1. Hmmm, this is very thought-provoking. I have a long career in social services, which is a female-dominated field. Our female executives outnumber male executives 2 to 1. I started as a clerk typist II and worked myself up through the ranks as a social worker, supervisor, and now an analyst; while working and raising a family I achieved a bachelor’s degree and it only took me eight years :-). My career is satisfying but not necessarily brag-worthy. My husband and I have a long and stable marriage but there’s been carnage along the way. We raised three kids and had one go off the rails for a time. I think what gives me confidence is not what I’ve achieved, but what I’ve survived.

    Seriously…like the old saying goes, what doesn’t kill you makes you stronger. More than impressing people with my accomplishments or my confidence, what I hope people see in me is the peace I’ve found in spite of the hard things in life and in spite of what our culture measures as success. Personally, I find nothing more beautiful than a peaceful countenance.

    • BigLittleWolf says:

      Confidence not in what you’ve achieved but what you’ve survived…

      A wonderful perspective, Old Married Lady. And words I will take to heart.

      Still, I’m concerned for the daughters we’re raising and those in their 20s and 30s who are quickly set back (though they may not realize it) because they don’t have the confidence / conditioning / training / expectations to advocate on their own behalf. I’m with you completely on the self-assurance (and changing definitions of “success”) that many of us develop as we mature, but I worry for our economic footing and the ways in which it takes a hit almost from the beginning. And I also worry when I see the patterns of self-destruction (some subtle, others not) that persist for many women in their relationships – often worsened by that lack of economic klout.

  2. As always a thoughtful article with lots of food for thought.

  3. Great post D.A.

    There’s room at the confidence table for all of us. I think women are more likely to cheer each other on and come from a place of community than men. Mid-life women, to whom I write, seem to have gained more confidence as a result of experience and wisdom acquired along their various paths in life. Although, on the flip side, they often struggle with confidence because of aging bodies and perhaps outdated skill sets (especially if they’ve been stay at home moms for most of their adult lives). Children growing up and moving on leave them a bit at odds. They struggle with feelings of invisibility and irrelevance. And yes – you’re so spot on with your observation that our worst critic is so often the one in our heads.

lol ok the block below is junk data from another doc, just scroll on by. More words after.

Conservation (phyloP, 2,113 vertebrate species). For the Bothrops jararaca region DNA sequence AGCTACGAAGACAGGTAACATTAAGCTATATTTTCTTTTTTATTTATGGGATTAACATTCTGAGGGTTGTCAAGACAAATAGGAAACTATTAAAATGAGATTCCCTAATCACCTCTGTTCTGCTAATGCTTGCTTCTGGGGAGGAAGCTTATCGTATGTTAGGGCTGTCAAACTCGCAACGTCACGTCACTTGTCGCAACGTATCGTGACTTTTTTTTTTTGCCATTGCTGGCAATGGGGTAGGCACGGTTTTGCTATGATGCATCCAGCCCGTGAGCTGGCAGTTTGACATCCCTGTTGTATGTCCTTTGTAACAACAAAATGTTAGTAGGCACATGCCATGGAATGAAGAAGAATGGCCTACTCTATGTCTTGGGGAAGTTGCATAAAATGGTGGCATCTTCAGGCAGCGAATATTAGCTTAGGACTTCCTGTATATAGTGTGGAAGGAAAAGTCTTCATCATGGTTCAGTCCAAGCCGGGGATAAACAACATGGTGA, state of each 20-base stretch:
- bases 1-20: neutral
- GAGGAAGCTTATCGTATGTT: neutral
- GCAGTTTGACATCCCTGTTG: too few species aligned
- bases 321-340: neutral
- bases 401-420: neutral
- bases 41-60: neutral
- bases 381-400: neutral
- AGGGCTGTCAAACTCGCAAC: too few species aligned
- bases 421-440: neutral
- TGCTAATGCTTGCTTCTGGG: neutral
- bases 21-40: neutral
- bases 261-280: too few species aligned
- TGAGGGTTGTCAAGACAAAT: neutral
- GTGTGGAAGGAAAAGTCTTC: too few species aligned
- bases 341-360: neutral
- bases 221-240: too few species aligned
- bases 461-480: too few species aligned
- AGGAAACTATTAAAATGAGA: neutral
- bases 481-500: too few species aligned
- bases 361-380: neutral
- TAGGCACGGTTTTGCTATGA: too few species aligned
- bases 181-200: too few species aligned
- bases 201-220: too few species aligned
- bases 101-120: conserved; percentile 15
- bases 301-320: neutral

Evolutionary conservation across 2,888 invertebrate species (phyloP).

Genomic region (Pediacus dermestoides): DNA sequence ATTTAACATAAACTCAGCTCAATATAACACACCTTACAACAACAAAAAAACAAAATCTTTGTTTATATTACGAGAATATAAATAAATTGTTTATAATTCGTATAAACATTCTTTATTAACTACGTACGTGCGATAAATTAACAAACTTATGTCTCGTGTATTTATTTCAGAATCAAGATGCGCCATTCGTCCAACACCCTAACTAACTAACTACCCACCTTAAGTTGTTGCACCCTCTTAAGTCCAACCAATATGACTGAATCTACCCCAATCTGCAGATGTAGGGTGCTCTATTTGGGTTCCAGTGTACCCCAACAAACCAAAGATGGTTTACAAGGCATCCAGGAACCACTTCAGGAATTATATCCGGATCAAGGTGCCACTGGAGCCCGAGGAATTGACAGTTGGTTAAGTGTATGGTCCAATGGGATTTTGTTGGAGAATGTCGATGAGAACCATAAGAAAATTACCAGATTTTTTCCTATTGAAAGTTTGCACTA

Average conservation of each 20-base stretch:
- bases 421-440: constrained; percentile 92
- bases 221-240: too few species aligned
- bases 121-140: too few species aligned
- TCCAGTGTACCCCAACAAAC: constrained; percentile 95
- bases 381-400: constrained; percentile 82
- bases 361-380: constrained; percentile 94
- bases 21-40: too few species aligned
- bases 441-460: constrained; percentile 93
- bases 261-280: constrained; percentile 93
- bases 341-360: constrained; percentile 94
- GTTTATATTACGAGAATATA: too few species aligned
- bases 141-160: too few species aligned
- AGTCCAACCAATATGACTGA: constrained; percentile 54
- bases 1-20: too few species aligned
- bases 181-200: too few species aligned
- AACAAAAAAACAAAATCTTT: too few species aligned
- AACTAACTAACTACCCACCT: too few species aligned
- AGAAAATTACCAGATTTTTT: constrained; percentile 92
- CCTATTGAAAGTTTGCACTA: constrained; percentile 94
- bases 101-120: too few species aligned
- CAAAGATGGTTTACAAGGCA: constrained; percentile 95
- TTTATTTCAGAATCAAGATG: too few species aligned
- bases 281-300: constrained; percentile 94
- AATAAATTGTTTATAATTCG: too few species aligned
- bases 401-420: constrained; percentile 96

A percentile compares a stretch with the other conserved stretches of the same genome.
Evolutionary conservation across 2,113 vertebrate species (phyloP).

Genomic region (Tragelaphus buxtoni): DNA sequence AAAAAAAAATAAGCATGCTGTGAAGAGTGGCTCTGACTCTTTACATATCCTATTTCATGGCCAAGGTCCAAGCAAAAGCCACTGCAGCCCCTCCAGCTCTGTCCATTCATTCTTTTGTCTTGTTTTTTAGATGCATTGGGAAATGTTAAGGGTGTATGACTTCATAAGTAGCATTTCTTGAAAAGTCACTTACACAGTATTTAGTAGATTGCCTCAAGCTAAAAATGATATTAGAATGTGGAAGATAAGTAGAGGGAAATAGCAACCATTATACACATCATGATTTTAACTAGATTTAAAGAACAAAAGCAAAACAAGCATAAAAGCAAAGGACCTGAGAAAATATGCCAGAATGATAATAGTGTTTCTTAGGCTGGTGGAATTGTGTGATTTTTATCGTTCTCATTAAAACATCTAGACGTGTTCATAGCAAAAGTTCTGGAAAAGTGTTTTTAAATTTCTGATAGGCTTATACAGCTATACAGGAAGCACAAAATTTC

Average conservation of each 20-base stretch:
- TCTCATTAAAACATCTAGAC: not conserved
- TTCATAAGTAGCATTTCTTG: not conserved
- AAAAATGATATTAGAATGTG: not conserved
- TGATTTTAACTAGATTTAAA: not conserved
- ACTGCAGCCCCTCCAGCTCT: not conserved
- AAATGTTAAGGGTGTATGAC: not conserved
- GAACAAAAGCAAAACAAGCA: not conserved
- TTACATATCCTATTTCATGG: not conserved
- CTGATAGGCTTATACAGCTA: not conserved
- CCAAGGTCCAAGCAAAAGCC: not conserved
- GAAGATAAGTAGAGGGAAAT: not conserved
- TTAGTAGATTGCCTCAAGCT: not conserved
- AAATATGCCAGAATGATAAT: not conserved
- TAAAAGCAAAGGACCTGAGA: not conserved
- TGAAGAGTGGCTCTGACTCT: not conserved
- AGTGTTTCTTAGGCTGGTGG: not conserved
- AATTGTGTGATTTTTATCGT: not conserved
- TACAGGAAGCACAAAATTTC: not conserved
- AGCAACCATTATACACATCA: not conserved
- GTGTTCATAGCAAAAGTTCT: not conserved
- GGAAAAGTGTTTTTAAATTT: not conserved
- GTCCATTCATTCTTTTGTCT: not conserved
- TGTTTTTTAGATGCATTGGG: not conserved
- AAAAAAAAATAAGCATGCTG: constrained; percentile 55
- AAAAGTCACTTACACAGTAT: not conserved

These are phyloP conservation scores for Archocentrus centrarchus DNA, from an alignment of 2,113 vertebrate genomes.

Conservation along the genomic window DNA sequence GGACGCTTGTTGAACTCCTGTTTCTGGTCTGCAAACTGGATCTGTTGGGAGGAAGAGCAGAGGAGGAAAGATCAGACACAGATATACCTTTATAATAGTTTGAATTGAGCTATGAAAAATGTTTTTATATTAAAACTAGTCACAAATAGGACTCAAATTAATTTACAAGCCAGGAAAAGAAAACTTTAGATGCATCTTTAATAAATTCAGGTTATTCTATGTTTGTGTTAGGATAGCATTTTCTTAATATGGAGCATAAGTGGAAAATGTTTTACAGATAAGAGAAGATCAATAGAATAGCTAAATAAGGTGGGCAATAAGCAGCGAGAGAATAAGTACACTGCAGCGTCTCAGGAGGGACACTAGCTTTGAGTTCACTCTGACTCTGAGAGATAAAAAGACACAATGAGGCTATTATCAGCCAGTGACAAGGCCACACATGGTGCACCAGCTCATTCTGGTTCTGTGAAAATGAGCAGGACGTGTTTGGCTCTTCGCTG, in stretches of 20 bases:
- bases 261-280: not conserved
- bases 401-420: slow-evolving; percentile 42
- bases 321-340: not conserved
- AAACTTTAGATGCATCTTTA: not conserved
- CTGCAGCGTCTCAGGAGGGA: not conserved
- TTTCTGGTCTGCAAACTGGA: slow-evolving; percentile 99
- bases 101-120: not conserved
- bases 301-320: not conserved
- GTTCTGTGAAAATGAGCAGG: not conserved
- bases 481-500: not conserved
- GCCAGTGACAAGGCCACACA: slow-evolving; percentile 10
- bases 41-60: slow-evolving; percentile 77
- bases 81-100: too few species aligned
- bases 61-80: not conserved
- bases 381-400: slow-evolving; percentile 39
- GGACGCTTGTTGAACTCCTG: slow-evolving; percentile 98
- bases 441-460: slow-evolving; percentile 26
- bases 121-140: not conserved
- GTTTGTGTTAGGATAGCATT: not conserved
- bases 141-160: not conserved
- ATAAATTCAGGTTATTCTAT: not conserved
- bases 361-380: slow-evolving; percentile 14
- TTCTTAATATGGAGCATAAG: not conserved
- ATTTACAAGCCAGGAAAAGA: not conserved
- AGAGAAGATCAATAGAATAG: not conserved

When a woman toots her horn, no, I don’t see it as bragging. My thoughts are, “Yeah – you go girl!” There’s room at the confidence table for all of us. In fact, I’m setting an extra plate and pulling up more chairs to that confidence table every day.

  4. What strikes me are the very substantial individual differences within both genders. And we tend to group together on this dimension, so your readers may be more likely to share your views and experiences on this topic.

  5. First, I think I must echo what Barb said. Life’s changes and the passage of time can greatly affect one’s confidence; strengthening it in some areas, while losing ground in some others.

    Second, I think that the way a confident man and a confident woman are perceived is partly due to one’s gender, a wide variety of cultural influences (for example; ethnicity, religion, and media), and long-standing traditions and gender roles in the home, in the workplace, and in society.

    It has been a long time since I have been in a competitive work environment, so the work culture might have progressed a little (I hope). Unfortunately, I do think a woman might have to work a little harder than a man to prove herself. Even then, she won’t being compensated equally. Change, especially permanent lasting change, takes time.

    • BigLittleWolf says:

      Astute observations, Robin. But I worry about how much time the compensation issue is taking, and how much longer – if ever. The cumulative results for women and children are frightening.

  6. Oh my, this is a subject that strikes my jugular if ever there was one. I was raised to brimming with confidence–you are wonderful! you can do it!–and am shocked to find my forties such a rough period. You would think that I would give myself credit for all that I have survived, like OML so wisely suggests but no, it has only made me more fearful in many ways. Now, I know that things could always be worse. I have gained weight, I try to tell myself that I am still myself regardless. I am not contributing financially to our couple but say that all I do for our family is enough. I am sincerely hoping that the wheel will swing back to a more solid side but also am well aware that I will need to keep working on myself to get there…

    And an important ps. When I was a working theatre actor before I moved to France, I was one opinionated lady and I was really vilified for it while my male counterparts were always, always even more respected for being the same…

    • BigLittleWolf says:

      Some of us hit it in our 40s; others of us in our 50s – perhaps in part a function of how our bodies age, if (and at what age) we had children and the timing of their leaving the nest, ways in which our careers shift.

      But I hear you, Heather. In some ways, we grow into ourselves in our 40s and 50s in such wondrous ways, while also facing some stark realities that set us adrift as our roles (and bodies) change.

      I have always found myself more grounded when I’ve been in France. Confidence has come more easily there even with age. So I find your experience particularly interesting.